Machine Learning with League of Legends - Minimap Detection (Part 1)
Table of contents
Links to series
- This was made back in March 2020 right as COVID hit. After over a year of forgetting to upload this post, I finally uploaded.
The minimap is an important feature in the popular online MOBA, League of Legends. Automatic detection of champions icons on the minimap can provide additional information.
The minimap in League of Legends is a global view of the state of the game contained in a top down 2D view of the map. The minimap contains information such as the position of the ally champions, positions of enemy champions (if they are visible), visibility covered by wards, what towers and inhibitors are up, etc…
The minimap is an extremely important tool that a player can view to gain more information about the current state of the game.
Champions also appear on the minimap (visually with the champion image as an icon). Detecting champion on the minimap can produce useful information – aiding in helping players visually see enemy champions appear, tracking the movements of professional players, etc. Let’s tackle this problem!
Why not use classical computer vision algorithms?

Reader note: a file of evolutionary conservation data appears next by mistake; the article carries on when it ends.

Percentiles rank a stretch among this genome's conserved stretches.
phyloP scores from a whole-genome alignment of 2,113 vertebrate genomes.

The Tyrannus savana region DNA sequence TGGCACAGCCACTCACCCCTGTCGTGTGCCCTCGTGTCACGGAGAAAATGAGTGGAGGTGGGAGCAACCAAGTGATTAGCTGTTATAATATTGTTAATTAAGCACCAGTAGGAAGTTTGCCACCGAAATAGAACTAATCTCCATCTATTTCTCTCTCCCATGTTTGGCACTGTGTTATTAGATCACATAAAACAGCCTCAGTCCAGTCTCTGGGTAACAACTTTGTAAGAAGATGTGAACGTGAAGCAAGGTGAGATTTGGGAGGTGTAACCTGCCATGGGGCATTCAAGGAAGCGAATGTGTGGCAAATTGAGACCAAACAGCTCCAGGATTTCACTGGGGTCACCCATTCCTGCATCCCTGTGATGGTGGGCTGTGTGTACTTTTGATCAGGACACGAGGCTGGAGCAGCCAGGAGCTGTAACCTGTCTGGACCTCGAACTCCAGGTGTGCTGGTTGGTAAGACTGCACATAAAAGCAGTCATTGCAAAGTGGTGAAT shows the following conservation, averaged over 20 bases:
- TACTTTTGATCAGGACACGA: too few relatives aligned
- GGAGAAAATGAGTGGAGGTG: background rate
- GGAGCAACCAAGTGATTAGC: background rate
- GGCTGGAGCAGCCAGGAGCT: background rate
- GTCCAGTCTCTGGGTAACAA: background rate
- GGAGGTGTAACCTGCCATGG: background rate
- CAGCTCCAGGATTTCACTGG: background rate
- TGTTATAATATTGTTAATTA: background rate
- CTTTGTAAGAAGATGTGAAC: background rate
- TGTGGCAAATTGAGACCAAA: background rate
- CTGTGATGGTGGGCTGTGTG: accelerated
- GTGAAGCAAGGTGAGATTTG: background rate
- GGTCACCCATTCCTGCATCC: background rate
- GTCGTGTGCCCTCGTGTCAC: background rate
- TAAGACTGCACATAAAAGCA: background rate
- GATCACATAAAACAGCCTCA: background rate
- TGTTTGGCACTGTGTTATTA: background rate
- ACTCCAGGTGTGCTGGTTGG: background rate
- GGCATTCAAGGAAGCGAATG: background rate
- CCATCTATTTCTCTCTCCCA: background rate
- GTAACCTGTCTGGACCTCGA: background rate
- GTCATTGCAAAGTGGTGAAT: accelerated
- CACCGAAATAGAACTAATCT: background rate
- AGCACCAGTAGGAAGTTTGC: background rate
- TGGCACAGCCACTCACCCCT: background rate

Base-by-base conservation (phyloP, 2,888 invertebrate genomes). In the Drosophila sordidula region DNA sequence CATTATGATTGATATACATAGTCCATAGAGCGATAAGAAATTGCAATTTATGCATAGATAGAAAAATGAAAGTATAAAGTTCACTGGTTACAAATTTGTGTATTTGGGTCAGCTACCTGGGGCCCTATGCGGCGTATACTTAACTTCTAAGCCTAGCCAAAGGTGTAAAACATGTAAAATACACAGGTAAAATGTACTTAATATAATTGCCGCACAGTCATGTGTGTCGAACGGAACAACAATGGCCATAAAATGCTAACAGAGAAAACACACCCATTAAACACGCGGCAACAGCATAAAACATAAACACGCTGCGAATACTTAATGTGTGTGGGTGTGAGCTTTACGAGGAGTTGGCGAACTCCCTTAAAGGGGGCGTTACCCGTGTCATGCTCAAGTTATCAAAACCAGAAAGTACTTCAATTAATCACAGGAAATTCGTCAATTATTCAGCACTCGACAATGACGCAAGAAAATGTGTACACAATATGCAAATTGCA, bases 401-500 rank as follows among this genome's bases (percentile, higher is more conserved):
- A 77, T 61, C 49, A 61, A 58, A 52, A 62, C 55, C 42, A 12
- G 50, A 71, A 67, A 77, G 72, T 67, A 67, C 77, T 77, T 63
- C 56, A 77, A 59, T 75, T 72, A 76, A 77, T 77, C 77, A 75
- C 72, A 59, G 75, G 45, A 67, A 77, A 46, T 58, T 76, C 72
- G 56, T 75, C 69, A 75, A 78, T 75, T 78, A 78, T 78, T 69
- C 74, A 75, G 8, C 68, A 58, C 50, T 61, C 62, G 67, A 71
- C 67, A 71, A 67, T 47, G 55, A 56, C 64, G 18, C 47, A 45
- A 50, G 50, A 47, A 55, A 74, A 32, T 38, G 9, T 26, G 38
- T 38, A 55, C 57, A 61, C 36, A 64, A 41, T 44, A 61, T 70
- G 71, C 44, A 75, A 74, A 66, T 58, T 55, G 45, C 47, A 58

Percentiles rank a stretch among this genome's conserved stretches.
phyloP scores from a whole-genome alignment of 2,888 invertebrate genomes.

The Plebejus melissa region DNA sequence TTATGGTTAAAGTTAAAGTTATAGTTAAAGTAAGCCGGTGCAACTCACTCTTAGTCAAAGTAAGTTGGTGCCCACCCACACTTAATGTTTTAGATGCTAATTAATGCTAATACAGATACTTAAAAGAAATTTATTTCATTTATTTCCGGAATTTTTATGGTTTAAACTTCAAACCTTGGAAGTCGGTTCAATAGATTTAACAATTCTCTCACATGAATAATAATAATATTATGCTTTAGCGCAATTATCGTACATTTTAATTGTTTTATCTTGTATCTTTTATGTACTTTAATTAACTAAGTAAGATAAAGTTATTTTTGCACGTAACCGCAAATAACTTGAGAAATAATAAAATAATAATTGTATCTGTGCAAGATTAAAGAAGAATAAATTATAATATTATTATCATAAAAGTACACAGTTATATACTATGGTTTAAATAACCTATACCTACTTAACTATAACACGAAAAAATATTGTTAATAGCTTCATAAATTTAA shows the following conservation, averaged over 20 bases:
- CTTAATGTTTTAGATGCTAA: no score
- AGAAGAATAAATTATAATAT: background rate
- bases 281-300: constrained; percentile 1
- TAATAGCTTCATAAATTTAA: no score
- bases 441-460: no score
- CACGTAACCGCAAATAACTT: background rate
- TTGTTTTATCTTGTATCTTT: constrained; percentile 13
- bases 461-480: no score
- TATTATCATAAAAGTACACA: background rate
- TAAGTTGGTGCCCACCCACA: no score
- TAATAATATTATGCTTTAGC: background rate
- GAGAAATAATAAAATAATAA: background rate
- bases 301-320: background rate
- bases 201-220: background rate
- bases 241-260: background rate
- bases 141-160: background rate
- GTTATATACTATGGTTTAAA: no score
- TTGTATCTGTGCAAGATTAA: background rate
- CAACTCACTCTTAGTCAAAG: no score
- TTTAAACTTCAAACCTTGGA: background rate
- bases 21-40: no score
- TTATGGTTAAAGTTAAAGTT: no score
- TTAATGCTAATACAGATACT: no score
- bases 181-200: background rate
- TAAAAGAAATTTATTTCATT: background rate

Detection of champion seems simple enough for an attempt to use classical computer vision algorithms/techniques.
A system that could detect champions on the minimap fairly well was built using OpenCV Library (one of the most popular open-source computer vision library).
So, I attempted to make a detection system using opencv.
The detection is split into two parts; the top image detects champions on the red side and the bottom image detects champions on the blue side.
An high level overview of detection is presented in the following pipeline image:
The first step of the pipeline is to use cv2.inRange to filter out colors belonging to the circle border belonging to champion icons in order to focus on parts of the minimap that could possibly contain a champion.
The next step is to use cv2.findContours to find a curve joining continous points (basically any line of points that are connected). The boundaries of the contours are computed with cv2.minEnclosingCircle and they are checked to ensure that they are at least the size of a champion icon.
Lastly, cv2.matchTemplate is used to find the location of champion icons in the regions found using contours. A threshold is used to ensure that enough of the image matches the champion.
As one may notice, the system is not perfect; champions are not detected frequently as one would expect and there are sometimes false positive labels.
Some examples include:
Conclusion, future work and moving forward
In the perfect scenario, where there are no overlaying objects (even other champions can overlay another champion partially or fully), the system can still fail to detect certain champions or miscategorize seemingly random parts of the minimap as another champion.
The miscategorization is affected by the threshold. I have not found a perfect threshold to balance finding champions and generating miscategorizations.
Future work include using ORB or SIFT to extract keypoints and find features that match the champion icons, which may improve image detection significantly.
Now that we have an idea of what problems there are, the next post discusses an improved approach in detail.